Green rabbits, old newspapers and doorstops are among the objects which feature in an eclectic exhibition at the PM Gallery. JANE HARRISON spoke to curators Carl Clerkin and Carol Swords
A30-year-old plastic collection stretches the length of a room, an eclectic mix of household objects once stolen by thieves and a knitted woodpecker lies in a jewelled puddle of its own blood.
These are just some of the disparate objects which fill the homes of 16 designers and have become part of a startling new exhibition at the PM Gallery and House in Mattock Lane, Ealing.
Bottom Drawers is a collection of images, installations and objects inspired by the stuff we choose or inherit for our own homes.
Each artist explores the capacity of household objects to provoke emotions and memories, both funny and sad.
These range from Neil Austin's colour-co-ordinated plastic collection (including a green dragon and salt and pepper pots) which took him 30 years to collect, to Freddie Robins' hand-knitted woodpecker based on a true story where a real woodpecker pecked itself to death after seeing its reflection in the mirror.
Perhaps the strangest objects are those 'curated' by thieves. Put together by artists Ben Coode-Adams and Freddie Robins, it includes a random selection of objects stolen from their home - a toy gun, a Hebrew prayer book, plastic rabbits - and later returned after the culprits were caught.
The exhibition, which is part of the London Design Festival, includes images of the artists at home and a film by Martin Hampton which documents four obsessive hoarders whose collections are out of control.
The manor's attic was raided for the furniture, books and even doors which have been carefully arranged in the middle of the gallery and strewn throughout the house.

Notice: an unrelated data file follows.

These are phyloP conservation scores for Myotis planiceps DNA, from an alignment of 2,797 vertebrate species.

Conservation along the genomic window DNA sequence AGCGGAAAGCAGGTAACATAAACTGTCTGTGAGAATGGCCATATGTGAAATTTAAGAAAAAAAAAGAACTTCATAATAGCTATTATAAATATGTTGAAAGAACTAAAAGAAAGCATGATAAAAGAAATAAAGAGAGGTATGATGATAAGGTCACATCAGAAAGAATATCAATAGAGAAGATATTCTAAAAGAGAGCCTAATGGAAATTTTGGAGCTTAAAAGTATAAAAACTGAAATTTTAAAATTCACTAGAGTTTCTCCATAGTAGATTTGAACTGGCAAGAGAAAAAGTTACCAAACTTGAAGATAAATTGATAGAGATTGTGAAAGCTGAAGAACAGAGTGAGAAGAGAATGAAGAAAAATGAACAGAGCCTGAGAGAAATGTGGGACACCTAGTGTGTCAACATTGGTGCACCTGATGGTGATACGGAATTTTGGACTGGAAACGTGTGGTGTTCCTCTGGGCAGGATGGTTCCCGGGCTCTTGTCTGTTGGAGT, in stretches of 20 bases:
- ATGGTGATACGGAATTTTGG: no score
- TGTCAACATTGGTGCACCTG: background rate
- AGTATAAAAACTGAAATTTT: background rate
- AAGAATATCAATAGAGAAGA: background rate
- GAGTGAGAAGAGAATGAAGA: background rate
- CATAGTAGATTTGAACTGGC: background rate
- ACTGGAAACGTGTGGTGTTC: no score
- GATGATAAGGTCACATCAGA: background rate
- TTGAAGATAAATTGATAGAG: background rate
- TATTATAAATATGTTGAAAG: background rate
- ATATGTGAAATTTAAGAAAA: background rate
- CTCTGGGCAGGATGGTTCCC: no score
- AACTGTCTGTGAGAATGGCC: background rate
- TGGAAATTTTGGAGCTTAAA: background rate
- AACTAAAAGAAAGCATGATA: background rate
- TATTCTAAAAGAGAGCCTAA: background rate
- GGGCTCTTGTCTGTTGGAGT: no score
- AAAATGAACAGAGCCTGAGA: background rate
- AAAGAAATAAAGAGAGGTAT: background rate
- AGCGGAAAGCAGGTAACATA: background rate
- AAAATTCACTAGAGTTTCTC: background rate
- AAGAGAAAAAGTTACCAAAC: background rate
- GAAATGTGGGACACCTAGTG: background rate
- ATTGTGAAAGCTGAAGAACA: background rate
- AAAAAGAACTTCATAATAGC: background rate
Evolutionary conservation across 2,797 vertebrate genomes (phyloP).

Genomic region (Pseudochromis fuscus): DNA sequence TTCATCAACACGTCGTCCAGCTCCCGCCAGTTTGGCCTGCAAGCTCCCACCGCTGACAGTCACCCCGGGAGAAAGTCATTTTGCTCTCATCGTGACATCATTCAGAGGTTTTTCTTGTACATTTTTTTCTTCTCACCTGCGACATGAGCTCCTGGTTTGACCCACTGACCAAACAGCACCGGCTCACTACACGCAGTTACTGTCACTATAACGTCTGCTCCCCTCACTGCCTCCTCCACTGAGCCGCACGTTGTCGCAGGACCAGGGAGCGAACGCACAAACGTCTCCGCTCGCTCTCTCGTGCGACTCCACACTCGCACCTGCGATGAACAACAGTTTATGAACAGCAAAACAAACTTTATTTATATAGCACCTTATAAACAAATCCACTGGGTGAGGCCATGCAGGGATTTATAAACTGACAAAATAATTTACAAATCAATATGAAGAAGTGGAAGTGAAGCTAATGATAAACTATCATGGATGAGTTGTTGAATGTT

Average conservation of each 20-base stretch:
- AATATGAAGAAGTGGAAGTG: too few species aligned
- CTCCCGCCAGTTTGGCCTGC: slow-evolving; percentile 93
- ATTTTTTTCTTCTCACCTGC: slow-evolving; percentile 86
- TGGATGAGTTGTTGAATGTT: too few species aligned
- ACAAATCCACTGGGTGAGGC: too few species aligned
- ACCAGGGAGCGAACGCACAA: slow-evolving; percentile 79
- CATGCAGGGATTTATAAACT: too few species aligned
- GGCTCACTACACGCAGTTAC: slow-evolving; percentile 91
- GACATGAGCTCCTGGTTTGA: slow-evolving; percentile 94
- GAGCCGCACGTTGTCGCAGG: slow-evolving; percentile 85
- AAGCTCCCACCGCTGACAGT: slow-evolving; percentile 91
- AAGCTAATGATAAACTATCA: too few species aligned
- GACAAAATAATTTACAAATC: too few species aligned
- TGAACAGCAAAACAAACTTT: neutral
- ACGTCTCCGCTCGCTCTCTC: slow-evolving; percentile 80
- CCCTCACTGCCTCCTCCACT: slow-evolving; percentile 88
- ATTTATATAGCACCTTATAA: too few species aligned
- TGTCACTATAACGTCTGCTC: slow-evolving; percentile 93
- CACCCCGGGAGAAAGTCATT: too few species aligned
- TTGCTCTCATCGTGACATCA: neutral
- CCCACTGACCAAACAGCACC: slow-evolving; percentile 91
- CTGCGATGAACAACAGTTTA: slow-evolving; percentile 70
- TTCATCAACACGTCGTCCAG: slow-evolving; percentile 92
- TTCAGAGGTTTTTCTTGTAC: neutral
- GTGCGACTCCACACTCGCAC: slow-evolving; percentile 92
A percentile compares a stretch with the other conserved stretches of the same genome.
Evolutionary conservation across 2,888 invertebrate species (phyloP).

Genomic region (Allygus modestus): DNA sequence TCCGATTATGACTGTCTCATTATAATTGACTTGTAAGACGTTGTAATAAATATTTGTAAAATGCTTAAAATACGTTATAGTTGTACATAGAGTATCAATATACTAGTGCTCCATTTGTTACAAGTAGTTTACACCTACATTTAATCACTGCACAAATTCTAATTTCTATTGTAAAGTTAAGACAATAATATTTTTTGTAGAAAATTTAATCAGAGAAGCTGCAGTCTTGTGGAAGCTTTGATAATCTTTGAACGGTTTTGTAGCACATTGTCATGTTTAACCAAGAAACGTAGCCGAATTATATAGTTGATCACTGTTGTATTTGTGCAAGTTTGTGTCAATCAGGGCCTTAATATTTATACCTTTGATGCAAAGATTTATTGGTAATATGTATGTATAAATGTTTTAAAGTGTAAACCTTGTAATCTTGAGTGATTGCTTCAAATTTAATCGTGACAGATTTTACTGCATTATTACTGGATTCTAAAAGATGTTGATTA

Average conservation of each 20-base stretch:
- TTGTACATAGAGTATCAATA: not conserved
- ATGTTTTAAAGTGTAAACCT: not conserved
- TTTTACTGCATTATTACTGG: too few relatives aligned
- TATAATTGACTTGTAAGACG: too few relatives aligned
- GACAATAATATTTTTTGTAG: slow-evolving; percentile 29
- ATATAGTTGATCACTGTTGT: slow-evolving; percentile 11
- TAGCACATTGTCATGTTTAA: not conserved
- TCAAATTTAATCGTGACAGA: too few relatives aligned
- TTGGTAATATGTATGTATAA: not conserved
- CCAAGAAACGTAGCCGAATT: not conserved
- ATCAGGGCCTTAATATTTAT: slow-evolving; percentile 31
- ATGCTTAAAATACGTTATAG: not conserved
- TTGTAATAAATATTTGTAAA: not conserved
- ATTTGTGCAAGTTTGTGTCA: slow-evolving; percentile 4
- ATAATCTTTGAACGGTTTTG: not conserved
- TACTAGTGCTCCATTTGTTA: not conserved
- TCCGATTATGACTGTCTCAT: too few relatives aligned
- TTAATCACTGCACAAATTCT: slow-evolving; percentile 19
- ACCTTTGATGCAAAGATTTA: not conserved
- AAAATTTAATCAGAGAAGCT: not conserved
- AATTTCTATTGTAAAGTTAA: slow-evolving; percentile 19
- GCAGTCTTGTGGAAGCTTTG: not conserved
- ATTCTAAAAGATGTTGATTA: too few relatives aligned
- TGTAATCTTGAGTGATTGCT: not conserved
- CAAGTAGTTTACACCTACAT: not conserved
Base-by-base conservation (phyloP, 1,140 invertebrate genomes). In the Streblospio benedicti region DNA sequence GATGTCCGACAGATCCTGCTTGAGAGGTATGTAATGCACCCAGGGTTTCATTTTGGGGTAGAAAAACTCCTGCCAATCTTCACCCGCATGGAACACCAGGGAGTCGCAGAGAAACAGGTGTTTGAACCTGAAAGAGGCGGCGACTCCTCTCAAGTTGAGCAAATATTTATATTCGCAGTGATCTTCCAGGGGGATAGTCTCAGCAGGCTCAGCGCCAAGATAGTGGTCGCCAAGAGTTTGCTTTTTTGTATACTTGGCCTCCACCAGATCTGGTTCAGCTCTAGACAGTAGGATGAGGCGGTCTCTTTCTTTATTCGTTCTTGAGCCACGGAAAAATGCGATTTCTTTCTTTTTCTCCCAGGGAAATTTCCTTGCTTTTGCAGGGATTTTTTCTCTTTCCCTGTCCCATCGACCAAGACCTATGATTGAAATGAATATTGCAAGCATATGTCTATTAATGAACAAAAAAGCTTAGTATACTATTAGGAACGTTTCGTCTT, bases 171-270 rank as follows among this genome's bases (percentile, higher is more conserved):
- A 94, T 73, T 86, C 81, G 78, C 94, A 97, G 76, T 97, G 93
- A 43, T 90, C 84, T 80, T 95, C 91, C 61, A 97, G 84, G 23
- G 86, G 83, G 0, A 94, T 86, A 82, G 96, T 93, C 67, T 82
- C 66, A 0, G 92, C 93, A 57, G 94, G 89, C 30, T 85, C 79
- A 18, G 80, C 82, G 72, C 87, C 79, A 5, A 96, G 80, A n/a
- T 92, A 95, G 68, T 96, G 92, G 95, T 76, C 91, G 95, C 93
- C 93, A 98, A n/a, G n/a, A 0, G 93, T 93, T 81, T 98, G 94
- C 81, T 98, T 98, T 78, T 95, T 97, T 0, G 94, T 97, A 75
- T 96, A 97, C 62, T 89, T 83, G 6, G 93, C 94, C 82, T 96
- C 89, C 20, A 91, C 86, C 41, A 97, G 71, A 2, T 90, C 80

This inspired exhibition, which attracted over 700 people to the private view, was co-curated by internationally renowned furniture and product designer Carl Clerkin and Carol Swords, the gallery's arts programme manager.
Carl, 34, says: "Our stuff gives our homes their character. Our homes are peppered with things that go beyond necessities and begin to depict our personalities.
"Possessions of memory, wealth, pleasure, leisure and love become almost trophies of the emotional connections we form with our homes. This exhibition aims to explore these connections."
He says it was easy to coax his designer friends into throwing open their homes to him: "I like the work for very different reasons.
"The woodpeckers blew me away. Freddie's work is beautiful and tragic at the same time.
"Maisie's (Broadhead) work is fantastic. The most important thing to her is her family."
He is talking about a stunning photograph where Maisie's family replaces the characters in Hogarth's The Heir (Rake's Progress) print with her sisters, parents and herself.
While at first glance the objects from the Soane attic might appear random, Carl spent hours carefully arranging them, from the newspapers to the rubbish and old filing cabinets.
Carol says: "This has been a year in the making but two years in my head. There are so many things we collect that can reduce you to tears, but have no financial value.
"What we live with is very close to my own heart."
One of the works she particularly liked was Rosie Irvine's Home Comforts. Carol says: "When she was a child she liked to draw so much her parents put up a blackboard by the kitchen door so we did the same by asking visitors to use the chalk on our blackboard.
"I also like Maisie's pointless carpet that goes around a bed, but not under it and Gael Horsfall's Breton kitchen. We try and give the house relevance. These famous designers have made the house come alive."
* The exhibition runs until October 25. Carl will lead an informal tour around the exhibition tomorrow (Saturday) at 2pm. Free admission.